• No presidential actions were taken in 2022, though in 12 cases the parties withdrew their notices and abandoned the transaction “after CFIUS either informed the parties that it was unable to identify mitigation measures that would resolve its national security concerns, or it proposed mitigation measures that the parties chose not to accept.”
  • Only one of the 286 notices was a real estate notice filed under 31 C.F.R. Part 802.
  • Singaporean, Chinese, and British investors accounted for the highest number of notices in 2022. For the three-year period 2020-2022, Chinese, Japanese, and Singaporean investors accounted for the highest number of notice filings.

Mitigation Measures

  • In 2022, CFIUS adopted mitigation measures and conditions in 52 instances, which is approximately 18% of all 2022 notices. Because some transactions were subject to more than one notice, however, the percentage of unique transactions that ultimately resulted in mitigation measures or conditions was approximately 23%.
  • CFIUS adopted mitigation agreements to resolve national security concerns with respect to 41 of the 286 notices reviewed in 2022.
  • For 3 notices that were voluntarily withdrawn and abandoned, CFIUS adopted mitigation agreements to address “residual national security concerns.”
  • For 5 other notices that were withdrawn and abandoned, the Treasury Department issued letters imposing conditions while stopping short of imposing a mitigation agreement.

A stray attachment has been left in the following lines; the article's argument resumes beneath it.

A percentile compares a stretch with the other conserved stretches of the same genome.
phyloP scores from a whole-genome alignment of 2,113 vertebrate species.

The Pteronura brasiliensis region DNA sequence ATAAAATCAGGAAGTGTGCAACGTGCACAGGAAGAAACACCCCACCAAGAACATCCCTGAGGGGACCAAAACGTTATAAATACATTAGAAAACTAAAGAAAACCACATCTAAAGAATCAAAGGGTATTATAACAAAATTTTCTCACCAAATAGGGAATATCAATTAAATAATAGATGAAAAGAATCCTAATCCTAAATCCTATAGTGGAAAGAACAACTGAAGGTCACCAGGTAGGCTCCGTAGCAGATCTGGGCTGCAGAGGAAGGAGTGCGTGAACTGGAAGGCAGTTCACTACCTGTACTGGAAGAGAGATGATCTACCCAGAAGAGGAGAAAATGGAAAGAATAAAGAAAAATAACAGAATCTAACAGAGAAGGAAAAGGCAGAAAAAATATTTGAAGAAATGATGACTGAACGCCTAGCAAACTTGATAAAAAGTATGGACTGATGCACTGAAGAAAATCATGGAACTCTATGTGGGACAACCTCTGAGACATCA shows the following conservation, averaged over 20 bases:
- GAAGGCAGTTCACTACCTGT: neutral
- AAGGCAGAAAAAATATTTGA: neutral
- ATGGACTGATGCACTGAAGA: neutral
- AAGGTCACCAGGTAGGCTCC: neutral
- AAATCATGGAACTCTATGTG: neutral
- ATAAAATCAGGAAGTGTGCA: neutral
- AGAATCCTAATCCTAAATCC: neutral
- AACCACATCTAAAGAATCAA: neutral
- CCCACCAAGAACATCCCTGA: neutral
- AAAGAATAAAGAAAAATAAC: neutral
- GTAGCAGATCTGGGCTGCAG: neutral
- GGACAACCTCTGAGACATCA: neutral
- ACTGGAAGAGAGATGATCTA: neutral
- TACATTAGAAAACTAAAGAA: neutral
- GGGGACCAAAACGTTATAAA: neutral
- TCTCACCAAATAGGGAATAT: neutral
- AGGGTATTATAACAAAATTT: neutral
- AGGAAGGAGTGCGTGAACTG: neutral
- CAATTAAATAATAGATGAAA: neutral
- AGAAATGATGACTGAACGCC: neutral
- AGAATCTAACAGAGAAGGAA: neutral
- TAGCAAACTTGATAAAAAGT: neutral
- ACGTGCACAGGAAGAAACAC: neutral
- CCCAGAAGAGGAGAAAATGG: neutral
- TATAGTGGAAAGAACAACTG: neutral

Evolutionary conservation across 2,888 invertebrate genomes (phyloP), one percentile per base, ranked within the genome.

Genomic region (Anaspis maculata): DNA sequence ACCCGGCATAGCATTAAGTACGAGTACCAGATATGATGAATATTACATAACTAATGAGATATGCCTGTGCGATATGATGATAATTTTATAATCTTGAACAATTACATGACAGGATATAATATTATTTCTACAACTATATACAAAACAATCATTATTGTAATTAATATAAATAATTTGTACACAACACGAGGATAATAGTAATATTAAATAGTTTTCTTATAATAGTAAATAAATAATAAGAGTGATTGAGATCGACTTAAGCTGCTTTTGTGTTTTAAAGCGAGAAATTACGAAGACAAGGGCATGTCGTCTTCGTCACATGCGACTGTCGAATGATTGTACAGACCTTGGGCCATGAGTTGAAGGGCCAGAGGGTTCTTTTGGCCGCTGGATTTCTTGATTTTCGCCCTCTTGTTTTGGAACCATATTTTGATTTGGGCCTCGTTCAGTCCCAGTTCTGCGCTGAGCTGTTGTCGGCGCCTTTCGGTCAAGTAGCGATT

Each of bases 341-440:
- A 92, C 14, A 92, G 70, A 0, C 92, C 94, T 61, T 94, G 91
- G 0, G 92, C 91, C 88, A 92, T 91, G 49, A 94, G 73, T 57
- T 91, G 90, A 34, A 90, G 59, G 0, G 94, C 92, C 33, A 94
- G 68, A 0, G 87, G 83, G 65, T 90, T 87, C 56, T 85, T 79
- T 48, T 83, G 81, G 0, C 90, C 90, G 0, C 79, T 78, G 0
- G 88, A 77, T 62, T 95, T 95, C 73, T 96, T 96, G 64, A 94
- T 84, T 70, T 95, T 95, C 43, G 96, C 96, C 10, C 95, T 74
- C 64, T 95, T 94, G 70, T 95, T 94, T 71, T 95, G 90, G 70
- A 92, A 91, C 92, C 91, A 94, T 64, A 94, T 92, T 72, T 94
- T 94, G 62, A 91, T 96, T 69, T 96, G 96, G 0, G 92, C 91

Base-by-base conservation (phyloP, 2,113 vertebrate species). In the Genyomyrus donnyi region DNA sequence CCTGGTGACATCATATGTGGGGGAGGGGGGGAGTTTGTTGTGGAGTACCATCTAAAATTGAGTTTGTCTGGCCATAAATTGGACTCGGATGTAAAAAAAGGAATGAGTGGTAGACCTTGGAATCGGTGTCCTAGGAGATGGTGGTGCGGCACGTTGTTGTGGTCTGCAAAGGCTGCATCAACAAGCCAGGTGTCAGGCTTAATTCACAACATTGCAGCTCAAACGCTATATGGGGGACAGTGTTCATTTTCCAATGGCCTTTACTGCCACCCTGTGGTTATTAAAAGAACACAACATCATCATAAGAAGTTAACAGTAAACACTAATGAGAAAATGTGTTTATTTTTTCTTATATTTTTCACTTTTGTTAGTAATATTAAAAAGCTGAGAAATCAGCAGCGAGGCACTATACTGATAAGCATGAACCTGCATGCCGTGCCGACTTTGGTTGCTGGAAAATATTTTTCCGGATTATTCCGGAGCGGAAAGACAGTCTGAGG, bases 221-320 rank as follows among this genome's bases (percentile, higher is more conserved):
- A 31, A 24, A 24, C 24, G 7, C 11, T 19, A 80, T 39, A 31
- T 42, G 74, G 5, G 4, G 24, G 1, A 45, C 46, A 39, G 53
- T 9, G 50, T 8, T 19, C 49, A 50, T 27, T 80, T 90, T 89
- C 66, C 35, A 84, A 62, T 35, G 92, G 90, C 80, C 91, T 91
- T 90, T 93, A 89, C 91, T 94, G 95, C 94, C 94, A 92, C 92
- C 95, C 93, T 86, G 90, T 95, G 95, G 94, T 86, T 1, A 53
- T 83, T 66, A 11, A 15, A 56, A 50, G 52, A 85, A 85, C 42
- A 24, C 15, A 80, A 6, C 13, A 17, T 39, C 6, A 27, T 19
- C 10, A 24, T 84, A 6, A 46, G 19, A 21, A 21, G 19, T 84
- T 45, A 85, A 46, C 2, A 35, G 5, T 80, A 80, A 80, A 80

• The Committee imposed measures to mitigate interim risk with respect to 3 notices filed in 2022.

Continued focus on non-notified transactions. The Committee continued to use various methods to identify non-notified transactions, though it identified significantly fewer non-notified transactions in 2022 as compared to 2021.

  • As noted above, in 2022, CFIUS identified and evaluated 84 transactions through its non-notified process (down from 135 in 2021) and issued a total of 19 requests for a filing through this process in 2022.
  • The report notes that the “reportable number of potential non-notified transactions identified through the established process does not reflect instances where the parties decide to voluntarily file a declaration or notice upon receipt of non-notified-related outreach but prior to a formal request.”